The Toronto Star gives Ride The Cyclone 4 out of 4 stars!

The Toronto Star just gave our production of Ride The Cyclone an unqualified rave!

Read the full review here >>

**** (out of 4)

By Jacob Richmond & Brooke Maxwell. Directed by Richmond & Britt Small. Until Dec. 3 at Theatre Passe Muraille, 16 Ryerson Ave. 416-504-7529 or

Stop waiting for the next big thing, Toronto, because it’s finally here.

Ride the Cyclone, which opened at Theatre Passe Muraille Monday night is not only as good as all the advance hype would lead you to believe, but it’s the most awe-inspiring, truly entertaining, heart-tugging, toe-tapping musical I’ve seen in years.

It may not sound like the premise on which musical theatre dreams are built, but believe me, it is.

A high school chamber choir from Uranium City dies in a freak accident on roller coaster called The Cyclone. Only they get to come back from the dead to perform a final concert.

Yeah, it is the anti-Glee. Real emotions keep popping through synthetic songs and a dark cloud of mortality hanging over it all instead of a mirror ball (although one appears in the final scene, just to let you know that they can!).

No autotune for this killer cast — all their singing, like their acting, is straight from the heart.

Only an idiot could play favourites here because they’re all great. Kholby Wardell is the flashiest one, playing Noel Gruber, the only gay kid in town, who laments the fact he died “without seeing Paris or kissing another man,” but he makes up for it in a French cabaret send-up that’s devastating and sexy at the same time.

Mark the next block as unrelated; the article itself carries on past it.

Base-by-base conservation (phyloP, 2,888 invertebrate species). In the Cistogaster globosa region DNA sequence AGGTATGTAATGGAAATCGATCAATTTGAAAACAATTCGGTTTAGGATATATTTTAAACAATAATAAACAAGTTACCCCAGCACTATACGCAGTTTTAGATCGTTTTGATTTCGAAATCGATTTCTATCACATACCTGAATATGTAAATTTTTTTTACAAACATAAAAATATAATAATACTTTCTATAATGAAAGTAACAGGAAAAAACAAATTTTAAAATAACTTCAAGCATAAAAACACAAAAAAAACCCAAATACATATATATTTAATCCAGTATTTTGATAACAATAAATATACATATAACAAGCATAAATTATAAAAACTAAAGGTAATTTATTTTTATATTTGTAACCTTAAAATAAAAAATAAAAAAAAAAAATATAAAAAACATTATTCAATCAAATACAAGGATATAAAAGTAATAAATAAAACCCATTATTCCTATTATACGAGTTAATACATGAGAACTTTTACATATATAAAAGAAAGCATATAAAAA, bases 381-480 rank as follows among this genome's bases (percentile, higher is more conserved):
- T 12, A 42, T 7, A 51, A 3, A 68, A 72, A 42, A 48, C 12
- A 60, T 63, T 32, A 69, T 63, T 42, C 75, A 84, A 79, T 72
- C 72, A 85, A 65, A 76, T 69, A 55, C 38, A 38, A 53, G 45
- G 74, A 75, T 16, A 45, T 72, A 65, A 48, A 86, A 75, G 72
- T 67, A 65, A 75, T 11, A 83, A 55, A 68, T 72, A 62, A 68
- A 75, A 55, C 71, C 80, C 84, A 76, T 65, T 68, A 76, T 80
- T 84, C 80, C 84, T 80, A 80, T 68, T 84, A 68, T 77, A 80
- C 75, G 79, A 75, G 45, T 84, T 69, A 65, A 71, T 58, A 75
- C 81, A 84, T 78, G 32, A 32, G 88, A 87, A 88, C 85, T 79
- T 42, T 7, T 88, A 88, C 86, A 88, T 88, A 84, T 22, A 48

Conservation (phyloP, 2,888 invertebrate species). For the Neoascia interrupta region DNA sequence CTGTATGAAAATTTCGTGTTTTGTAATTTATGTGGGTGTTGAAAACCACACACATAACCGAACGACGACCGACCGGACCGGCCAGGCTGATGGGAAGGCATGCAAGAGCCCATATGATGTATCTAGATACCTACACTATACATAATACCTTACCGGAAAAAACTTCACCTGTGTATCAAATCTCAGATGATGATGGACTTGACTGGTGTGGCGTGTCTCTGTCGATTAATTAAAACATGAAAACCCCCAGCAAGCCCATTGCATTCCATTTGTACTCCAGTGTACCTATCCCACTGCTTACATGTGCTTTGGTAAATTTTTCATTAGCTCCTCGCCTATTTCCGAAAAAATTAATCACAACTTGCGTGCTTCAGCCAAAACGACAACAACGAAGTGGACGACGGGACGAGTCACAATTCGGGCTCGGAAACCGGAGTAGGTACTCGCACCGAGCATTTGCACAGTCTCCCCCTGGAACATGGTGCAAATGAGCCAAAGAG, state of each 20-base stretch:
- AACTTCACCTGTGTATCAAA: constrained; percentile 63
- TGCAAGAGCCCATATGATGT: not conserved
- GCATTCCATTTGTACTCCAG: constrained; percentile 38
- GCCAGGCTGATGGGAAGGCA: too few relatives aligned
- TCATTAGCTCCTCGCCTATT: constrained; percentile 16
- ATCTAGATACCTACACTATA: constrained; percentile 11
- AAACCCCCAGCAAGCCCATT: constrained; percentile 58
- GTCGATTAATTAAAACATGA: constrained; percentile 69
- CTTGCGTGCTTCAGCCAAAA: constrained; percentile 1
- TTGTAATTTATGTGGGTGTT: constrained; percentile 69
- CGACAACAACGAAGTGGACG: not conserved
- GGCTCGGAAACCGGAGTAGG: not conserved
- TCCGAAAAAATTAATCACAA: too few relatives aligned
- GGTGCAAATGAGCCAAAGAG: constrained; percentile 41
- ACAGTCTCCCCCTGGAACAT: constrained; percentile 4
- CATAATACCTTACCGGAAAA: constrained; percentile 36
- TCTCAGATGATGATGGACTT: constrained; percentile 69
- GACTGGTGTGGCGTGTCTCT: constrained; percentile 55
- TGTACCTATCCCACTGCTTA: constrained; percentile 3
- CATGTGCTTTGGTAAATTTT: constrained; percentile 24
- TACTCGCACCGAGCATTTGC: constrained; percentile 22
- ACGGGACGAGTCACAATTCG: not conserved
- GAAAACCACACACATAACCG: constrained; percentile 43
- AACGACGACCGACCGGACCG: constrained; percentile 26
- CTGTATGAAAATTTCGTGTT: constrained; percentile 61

Rielle Braid is the born-bossy one, Ocean Rosenberg, with a Jewish father, a bitch Irish mother, and a passion for Karl Marx. All these conflicting influences wind up destroying her at a debate tournament in a song as hilarious as it is cynical.

Another showstopper is Ricky Potts, the geek who’s rubber limbs and self-mocking smile serve him well when he dresses up in silver spandex to play the new superhero, Bachelor Man.

Matthew Coulson has an amazing combination of agility and brute force as the Ukranian immigrant kid; Misha Bachinsky whose two loves are Gangsta Rap and Russian ballet; Sarah Pelzer’s empty-eyed agony will slay you as Jane Doe, the anonymous victim of the accident; and Kelly Hudson brings it all home as Constance Blackwood, the happy chubby girl who finds out too late how sweet her life really was in a tumultuous gospel number.

The cast are brilliant, but the real geniuses are Jacob Richmond and Brooke Maxwell who wrote this astonishing piece.

Richmond’s book and lyrics know just how to cut deeply with the deftest stroke (“They came from Seoul to a city that had none”), while Maxwell’s music is incredibly artful, co-opting traditional forms without ever descending into pastiche and uniting them with a contemporary sound.

Ultimately this is a sad story, about a generation with no place to go — nowhere for their dreams to become reality; a group who are maybe better off dying in their prime, before they can get disillusioned.

Thanks to Andy McKim at Theatre Passe Muraille and Mitchell Marcus from Acting Up Stage Company for guiding this gem to us.

Ride the Cyclone. I promise you’ll never forget it.